The most common application of these devices is a 4-way switch, which is used in conjecture with two three-way switches to allow for lamp control from three or more locations.
As a general rule, a light can be controlled from any number of locations, providing you start and end your switching with three-way switches and use as many 4-way switches in between as necessary. For example, a lamp needs to be controlled from five different locations: to achieve this we would need two 3-way switches and three 4-way switches.
4-way switches have four terminals on them: two for traveller wires coming in, and two for traveller wires going out. The device will usually indicate which two terminals are for “incoming” and “outgoing” wires.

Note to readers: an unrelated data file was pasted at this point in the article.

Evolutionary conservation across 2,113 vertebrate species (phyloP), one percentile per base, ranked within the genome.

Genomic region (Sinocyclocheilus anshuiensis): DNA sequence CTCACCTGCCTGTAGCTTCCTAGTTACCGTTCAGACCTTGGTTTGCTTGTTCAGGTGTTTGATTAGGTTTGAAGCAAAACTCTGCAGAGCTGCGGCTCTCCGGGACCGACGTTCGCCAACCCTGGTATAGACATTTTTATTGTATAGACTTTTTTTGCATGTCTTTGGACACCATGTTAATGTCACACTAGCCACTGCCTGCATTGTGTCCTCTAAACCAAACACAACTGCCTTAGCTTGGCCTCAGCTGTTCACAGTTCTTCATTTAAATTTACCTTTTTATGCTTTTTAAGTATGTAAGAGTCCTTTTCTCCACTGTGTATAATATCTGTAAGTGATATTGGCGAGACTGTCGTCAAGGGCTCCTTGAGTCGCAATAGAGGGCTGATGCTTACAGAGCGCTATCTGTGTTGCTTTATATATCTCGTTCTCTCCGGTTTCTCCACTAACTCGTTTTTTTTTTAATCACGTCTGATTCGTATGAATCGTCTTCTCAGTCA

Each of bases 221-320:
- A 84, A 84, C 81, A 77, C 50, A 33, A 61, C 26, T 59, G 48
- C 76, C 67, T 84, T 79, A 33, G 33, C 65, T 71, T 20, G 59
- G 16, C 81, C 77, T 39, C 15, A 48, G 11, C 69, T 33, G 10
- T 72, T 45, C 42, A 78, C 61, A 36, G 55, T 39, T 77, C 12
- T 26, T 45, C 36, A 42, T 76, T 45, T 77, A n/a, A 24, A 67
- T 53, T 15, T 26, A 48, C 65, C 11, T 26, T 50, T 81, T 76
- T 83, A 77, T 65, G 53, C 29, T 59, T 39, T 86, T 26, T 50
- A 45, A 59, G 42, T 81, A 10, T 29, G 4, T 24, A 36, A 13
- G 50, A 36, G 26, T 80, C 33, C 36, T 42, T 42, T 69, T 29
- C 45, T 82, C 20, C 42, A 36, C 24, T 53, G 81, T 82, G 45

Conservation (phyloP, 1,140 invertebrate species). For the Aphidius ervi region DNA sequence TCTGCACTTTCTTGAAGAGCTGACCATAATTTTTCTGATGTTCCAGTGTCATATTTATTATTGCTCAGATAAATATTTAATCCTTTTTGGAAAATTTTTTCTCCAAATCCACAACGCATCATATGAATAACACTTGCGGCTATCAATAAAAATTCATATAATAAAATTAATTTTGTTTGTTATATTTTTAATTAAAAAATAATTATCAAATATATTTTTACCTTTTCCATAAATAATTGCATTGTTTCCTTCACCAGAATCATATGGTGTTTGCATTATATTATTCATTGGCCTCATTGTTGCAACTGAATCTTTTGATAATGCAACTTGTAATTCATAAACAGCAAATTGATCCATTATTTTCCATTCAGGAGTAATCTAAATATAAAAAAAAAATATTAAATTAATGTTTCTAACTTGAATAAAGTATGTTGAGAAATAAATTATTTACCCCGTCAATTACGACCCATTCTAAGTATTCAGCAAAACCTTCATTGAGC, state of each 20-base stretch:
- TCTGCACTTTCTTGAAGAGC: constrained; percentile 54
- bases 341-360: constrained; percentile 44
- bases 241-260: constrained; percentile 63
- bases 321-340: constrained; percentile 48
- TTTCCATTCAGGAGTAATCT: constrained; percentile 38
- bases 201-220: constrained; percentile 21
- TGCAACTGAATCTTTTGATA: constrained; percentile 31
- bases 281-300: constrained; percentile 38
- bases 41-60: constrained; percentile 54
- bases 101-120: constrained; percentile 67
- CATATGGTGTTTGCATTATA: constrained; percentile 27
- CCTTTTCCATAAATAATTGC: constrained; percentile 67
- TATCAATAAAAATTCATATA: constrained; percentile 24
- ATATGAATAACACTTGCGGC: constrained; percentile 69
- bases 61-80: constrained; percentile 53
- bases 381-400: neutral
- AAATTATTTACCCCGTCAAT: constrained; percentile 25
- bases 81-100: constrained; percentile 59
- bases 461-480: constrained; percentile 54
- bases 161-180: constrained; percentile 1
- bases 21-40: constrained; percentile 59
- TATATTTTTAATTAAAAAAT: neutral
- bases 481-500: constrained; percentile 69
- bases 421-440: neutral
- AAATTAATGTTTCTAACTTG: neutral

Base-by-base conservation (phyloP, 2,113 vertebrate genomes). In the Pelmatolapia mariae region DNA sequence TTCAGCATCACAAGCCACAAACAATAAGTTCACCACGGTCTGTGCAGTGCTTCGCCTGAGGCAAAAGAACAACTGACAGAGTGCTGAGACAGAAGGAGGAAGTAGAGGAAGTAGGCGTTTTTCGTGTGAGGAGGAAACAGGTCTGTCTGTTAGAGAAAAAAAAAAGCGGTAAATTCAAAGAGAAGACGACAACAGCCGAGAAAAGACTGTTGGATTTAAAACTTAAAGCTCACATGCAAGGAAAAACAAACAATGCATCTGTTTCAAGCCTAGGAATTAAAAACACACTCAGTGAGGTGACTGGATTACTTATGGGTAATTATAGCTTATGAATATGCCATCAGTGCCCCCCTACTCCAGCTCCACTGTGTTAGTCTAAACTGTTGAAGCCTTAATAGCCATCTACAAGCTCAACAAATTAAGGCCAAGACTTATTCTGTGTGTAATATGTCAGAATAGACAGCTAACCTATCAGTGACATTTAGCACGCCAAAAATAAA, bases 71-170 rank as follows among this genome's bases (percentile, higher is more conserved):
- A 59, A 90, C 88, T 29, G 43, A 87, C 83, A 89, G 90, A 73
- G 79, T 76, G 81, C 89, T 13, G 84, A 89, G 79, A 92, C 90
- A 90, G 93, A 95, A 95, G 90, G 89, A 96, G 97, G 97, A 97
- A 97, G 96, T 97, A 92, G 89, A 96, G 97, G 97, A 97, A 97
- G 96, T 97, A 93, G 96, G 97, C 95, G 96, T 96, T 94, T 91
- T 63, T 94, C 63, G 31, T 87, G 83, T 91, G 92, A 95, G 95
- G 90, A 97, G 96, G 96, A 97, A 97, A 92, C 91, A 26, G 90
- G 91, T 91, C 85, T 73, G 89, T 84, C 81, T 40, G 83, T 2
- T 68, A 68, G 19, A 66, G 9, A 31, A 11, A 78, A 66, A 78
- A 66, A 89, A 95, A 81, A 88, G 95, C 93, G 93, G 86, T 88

If the wire terminals were numbered 1,2,3 and 4 as in the diagram below, when the external handle is in the “up” position, we will have continuity between terminals 1 and 3 and between terminals 2 and 4.
If the external handle is moved to the “down” position, we will now have continuity between terminals 1 and 4 and between terminals 2 and 3.
4-way switches also do not have a marked “on” or “off” position, and so cannot be installed “upside-down”.